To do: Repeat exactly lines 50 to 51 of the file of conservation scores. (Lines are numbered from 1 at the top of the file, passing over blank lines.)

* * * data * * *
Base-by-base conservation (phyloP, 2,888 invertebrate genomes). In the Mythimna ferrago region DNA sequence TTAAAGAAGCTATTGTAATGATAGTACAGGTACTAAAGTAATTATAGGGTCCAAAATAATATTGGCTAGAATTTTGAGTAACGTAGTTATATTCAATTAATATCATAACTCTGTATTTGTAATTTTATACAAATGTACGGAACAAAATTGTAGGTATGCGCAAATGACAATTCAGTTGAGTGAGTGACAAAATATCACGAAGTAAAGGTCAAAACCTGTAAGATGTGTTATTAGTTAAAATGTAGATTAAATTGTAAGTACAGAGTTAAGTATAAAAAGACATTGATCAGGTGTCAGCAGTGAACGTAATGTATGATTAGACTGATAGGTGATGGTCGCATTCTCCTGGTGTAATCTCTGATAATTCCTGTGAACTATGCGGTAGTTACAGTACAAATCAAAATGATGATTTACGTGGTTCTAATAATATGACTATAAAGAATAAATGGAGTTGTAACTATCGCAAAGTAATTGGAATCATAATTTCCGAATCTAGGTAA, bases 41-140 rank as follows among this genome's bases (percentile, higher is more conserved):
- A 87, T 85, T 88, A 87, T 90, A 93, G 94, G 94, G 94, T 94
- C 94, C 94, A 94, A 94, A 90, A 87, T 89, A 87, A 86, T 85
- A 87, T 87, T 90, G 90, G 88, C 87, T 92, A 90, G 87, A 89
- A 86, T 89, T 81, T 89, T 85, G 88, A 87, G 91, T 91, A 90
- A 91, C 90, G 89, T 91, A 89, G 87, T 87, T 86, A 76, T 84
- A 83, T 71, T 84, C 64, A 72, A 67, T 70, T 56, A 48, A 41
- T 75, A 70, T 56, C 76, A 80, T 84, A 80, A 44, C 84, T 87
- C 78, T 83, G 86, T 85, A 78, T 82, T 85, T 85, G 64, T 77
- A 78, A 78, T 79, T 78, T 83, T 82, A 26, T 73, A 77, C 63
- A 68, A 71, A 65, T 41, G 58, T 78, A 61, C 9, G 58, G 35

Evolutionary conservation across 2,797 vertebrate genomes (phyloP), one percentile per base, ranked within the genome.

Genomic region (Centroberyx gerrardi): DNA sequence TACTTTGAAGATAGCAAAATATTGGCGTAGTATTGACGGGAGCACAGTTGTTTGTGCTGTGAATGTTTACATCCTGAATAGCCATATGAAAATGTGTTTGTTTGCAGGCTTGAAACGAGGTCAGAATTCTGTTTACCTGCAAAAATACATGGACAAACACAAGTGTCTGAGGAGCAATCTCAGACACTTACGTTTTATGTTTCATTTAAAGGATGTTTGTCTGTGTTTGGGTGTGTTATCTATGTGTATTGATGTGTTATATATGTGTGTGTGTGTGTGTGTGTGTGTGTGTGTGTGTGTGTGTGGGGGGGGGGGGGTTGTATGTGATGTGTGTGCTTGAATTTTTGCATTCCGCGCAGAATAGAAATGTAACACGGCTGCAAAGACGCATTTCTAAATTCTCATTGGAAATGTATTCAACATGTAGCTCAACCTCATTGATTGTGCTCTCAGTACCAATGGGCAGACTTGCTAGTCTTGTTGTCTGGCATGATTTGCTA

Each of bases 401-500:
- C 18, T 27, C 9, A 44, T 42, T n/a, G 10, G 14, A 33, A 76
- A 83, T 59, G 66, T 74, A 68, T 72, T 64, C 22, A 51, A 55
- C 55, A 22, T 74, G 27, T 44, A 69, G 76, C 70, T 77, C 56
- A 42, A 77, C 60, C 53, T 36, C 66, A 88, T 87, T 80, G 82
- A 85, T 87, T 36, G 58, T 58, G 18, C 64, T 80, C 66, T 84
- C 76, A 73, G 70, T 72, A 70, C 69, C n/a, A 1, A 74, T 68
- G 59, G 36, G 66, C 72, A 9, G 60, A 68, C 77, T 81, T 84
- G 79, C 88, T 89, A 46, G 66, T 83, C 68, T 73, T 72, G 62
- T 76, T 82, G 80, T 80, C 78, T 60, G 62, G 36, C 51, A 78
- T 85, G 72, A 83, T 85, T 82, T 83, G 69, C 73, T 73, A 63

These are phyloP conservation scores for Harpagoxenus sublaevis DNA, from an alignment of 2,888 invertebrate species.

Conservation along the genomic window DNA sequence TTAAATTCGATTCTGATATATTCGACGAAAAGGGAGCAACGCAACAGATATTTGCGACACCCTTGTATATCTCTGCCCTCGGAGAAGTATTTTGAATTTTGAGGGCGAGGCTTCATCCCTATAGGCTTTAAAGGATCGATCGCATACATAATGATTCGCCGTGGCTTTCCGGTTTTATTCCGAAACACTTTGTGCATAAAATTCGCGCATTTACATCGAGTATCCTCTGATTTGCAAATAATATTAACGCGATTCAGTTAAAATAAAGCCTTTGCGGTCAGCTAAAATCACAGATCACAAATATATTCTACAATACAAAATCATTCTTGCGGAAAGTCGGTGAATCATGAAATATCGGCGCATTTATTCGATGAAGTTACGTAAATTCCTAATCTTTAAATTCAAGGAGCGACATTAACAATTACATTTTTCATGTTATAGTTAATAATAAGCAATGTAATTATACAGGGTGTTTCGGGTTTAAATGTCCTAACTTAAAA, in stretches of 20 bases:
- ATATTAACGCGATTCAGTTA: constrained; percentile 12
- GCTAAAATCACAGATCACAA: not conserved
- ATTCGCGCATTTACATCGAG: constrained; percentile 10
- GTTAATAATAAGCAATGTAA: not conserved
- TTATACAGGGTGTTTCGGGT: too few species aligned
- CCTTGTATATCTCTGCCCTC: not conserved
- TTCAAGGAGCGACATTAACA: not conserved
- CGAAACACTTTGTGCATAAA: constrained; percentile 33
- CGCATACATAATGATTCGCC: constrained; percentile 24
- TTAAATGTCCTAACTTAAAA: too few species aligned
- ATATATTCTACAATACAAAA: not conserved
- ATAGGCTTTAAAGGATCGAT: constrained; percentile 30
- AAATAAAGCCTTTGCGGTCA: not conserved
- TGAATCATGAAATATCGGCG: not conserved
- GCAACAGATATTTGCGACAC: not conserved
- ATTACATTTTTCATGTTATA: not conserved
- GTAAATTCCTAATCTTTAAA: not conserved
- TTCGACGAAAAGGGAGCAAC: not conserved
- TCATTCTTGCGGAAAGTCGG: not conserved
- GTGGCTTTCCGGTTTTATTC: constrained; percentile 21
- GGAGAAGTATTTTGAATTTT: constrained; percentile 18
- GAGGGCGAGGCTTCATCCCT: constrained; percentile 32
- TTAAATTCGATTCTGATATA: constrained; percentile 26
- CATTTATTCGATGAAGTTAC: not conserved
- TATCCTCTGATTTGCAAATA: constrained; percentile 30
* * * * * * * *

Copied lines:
- CATTTATTCGATGAAGTTAC: not conserved
- TATCCTCTGATTTGCAAATA: constrained; percentile 30